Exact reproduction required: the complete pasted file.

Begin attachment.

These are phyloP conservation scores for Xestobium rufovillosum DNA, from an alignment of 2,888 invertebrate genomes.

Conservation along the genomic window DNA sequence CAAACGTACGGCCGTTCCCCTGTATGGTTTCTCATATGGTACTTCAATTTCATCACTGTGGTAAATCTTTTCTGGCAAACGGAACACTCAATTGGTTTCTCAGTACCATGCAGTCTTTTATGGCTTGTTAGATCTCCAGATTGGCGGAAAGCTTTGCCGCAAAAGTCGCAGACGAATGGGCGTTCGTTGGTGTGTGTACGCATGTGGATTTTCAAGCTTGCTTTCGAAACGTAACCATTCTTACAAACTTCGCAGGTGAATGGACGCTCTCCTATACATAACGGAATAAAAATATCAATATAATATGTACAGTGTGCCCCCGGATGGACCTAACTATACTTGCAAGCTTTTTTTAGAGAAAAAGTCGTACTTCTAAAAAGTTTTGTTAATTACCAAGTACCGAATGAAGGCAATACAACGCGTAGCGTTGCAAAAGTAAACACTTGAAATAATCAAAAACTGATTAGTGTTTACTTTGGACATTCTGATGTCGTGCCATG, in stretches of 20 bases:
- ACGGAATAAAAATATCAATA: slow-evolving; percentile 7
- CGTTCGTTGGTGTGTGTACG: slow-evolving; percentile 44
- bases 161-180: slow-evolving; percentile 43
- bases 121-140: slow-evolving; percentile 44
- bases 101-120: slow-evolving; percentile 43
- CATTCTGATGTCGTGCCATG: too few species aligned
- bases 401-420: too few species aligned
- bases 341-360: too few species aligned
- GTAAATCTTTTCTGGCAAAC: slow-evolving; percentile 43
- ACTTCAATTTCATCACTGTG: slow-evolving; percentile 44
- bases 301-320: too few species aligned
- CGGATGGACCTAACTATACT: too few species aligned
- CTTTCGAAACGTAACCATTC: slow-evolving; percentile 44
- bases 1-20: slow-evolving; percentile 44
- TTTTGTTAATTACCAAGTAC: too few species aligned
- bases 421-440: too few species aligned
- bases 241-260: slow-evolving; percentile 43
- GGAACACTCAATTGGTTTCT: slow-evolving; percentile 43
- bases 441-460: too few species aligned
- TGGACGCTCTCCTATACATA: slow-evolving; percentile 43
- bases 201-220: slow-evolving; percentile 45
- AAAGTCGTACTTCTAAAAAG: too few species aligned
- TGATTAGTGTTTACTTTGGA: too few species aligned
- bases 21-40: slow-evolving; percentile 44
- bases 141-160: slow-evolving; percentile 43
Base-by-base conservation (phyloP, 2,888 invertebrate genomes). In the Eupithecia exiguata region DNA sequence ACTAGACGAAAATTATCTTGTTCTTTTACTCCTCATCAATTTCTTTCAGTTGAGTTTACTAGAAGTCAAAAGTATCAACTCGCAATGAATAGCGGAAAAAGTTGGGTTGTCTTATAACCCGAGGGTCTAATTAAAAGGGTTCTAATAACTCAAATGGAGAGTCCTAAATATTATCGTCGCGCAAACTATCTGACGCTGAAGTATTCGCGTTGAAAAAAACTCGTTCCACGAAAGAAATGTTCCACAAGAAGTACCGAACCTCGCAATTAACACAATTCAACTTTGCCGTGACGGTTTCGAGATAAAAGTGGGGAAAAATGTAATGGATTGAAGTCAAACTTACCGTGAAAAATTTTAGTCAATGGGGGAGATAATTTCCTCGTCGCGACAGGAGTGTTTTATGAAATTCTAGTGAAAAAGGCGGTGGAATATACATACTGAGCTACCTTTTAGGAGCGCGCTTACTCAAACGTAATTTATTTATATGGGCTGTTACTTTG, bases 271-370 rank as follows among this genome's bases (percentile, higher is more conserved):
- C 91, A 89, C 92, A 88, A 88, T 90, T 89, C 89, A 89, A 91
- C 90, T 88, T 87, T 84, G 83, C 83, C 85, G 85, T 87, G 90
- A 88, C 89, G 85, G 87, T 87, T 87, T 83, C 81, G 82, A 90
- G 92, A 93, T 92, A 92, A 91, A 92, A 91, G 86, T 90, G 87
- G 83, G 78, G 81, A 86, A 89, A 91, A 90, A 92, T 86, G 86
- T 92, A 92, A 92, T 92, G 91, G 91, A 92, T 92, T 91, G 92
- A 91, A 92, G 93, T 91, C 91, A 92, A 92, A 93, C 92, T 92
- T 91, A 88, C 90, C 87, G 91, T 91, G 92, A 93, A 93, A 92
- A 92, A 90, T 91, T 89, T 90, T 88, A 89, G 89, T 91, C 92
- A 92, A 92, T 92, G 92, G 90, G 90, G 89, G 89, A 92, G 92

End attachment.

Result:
These are phyloP conservation scores for Xestobium rufovillosum DNA, from an alignment of 2,888 invertebrate genomes.

Conservation along the genomic window DNA sequence CAAACGTACGGCCGTTCCCCTGTATGGTTTCTCATATGGTACTTCAATTTCATCACTGTGGTAAATCTTTTCTGGCAAACGGAACACTCAATTGGTTTCTCAGTACCATGCAGTCTTTTATGGCTTGTTAGATCTCCAGATTGGCGGAAAGCTTTGCCGCAAAAGTCGCAGACGAATGGGCGTTCGTTGGTGTGTGTACGCATGTGGATTTTCAAGCTTGCTTTCGAAACGTAACCATTCTTACAAACTTCGCAGGTGAATGGACGCTCTCCTATACATAACGGAATAAAAATATCAATATAATATGTACAGTGTGCCCCCGGATGGACCTAACTATACTTGCAAGCTTTTTTTAGAGAAAAAGTCGTACTTCTAAAAAGTTTTGTTAATTACCAAGTACCGAATGAAGGCAATACAACGCGTAGCGTTGCAAAAGTAAACACTTGAAATAATCAAAAACTGATTAGTGTTTACTTTGGACATTCTGATGTCGTGCCATG, in stretches of 20 bases:
- ACGGAATAAAAATATCAATA: slow-evolving; percentile 7
- CGTTCGTTGGTGTGTGTACG: slow-evolving; percentile 44
- bases 161-180: slow-evolving; percentile 43
- bases 121-140: slow-evolving; percentile 44
- bases 101-120: slow-evolving; percentile 43
- CATTCTGATGTCGTGCCATG: too few species aligned
- bases 401-420: too few species aligned
- bases 341-360: too few species aligned
- GTAAATCTTTTCTGGCAAAC: slow-evolving; percentile 43
- ACTTCAATTTCATCACTGTG: slow-evolving; percentile 44
- bases 301-320: too few species aligned
- CGGATGGACCTAACTATACT: too few species aligned
- CTTTCGAAACGTAACCATTC: slow-evolving; percentile 44
- bases 1-20: slow-evolving; percentile 44
- TTTTGTTAATTACCAAGTAC: too few species aligned
- bases 421-440: too few species aligned
- bases 241-260: slow-evolving; percentile 43
- GGAACACTCAATTGGTTTCT: slow-evolving; percentile 43
- bases 441-460: too few species aligned
- TGGACGCTCTCCTATACATA: slow-evolving; percentile 43
- bases 201-220: slow-evolving; percentile 45
- AAAGTCGTACTTCTAAAAAG: too few species aligned
- TGATTAGTGTTTACTTTGGA: too few species aligned
- bases 21-40: slow-evolving; percentile 44
- bases 141-160: slow-evolving; percentile 43
Base-by-base conservation (phyloP, 2,888 invertebrate genomes). In the Eupithecia exiguata region DNA sequence ACTAGACGAAAATTATCTTGTTCTTTTACTCCTCATCAATTTCTTTCAGTTGAGTTTACTAGAAGTCAAAAGTATCAACTCGCAATGAATAGCGGAAAAAGTTGGGTTGTCTTATAACCCGAGGGTCTAATTAAAAGGGTTCTAATAACTCAAATGGAGAGTCCTAAATATTATCGTCGCGCAAACTATCTGACGCTGAAGTATTCGCGTTGAAAAAAACTCGTTCCACGAAAGAAATGTTCCACAAGAAGTACCGAACCTCGCAATTAACACAATTCAACTTTGCCGTGACGGTTTCGAGATAAAAGTGGGGAAAAATGTAATGGATTGAAGTCAAACTTACCGTGAAAAATTTTAGTCAATGGGGGAGATAATTTCCTCGTCGCGACAGGAGTGTTTTATGAAATTCTAGTGAAAAAGGCGGTGGAATATACATACTGAGCTACCTTTTAGGAGCGCGCTTACTCAAACGTAATTTATTTATATGGGCTGTTACTTTG, bases 271-370 rank as follows among this genome's bases (percentile, higher is more conserved):
- C 91, A 89, C 92, A 88, A 88, T 90, T 89, C 89, A 89, A 91
- C 90, T 88, T 87, T 84, G 83, C 83, C 85, G 85, T 87, G 90
- A 88, C 89, G 85, G 87, T 87, T 87, T 83, C 81, G 82, A 90
- G 92, A 93, T 92, A 92, A 91, A 92, A 91, G 86, T 90, G 87
- G 83, G 78, G 81, A 86, A 89, A 91, A 90, A 92, T 86, G 86
- T 92, A 92, A 92, T 92, G 91, G 91, A 92, T 92, T 91, G 92
- A 91, A 92, G 93, T 91, C 91, A 92, A 92, A 93, C 92, T 92
- T 91, A 88, C 90, C 87, G 91, T 91, G 92, A 93, A 93, A 92
- A 92, A 90, T 91, T 89, T 90, T 88, A 89, G 89, T 91, C 92
- A 92, A 92, T 92, G 92, G 90, G 90, G 89, G 89, A 92, G 92